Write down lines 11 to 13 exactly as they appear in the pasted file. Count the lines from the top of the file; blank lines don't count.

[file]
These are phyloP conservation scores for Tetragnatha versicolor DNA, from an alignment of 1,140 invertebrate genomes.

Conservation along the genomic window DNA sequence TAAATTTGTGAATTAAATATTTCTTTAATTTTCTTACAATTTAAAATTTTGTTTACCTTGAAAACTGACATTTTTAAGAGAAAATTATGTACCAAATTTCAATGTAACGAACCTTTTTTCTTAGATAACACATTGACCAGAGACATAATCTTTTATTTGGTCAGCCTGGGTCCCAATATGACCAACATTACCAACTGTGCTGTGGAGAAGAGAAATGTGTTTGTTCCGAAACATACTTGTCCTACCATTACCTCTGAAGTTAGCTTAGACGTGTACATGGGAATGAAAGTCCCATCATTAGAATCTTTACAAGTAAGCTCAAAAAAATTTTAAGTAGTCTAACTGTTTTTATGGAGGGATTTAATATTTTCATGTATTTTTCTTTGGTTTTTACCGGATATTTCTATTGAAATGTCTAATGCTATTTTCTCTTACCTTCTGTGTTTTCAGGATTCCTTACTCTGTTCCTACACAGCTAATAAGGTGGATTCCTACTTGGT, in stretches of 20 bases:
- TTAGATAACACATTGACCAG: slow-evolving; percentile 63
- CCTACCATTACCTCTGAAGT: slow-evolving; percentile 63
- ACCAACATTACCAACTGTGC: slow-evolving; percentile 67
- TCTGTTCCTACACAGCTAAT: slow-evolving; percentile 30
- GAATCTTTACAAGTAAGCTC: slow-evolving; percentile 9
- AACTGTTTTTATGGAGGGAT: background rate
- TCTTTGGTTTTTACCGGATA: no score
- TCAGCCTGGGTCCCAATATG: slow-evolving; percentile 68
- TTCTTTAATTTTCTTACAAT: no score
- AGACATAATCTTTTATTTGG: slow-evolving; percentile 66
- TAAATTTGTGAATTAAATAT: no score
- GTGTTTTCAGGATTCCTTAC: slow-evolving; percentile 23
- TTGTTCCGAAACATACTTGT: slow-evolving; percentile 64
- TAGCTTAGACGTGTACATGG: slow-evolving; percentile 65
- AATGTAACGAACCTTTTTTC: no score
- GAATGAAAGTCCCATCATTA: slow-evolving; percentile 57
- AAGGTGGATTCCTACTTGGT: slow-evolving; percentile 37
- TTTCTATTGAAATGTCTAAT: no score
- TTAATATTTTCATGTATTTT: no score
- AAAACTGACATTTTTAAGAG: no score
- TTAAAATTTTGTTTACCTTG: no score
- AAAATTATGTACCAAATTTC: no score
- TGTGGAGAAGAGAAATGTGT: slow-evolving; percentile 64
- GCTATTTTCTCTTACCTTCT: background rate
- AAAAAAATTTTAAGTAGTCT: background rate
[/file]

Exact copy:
- TTCTTTAATTTTCTTACAAT: no score
- AGACATAATCTTTTATTTGG: slow-evolving; percentile 66
- TAAATTTGTGAATTAAATAT: no score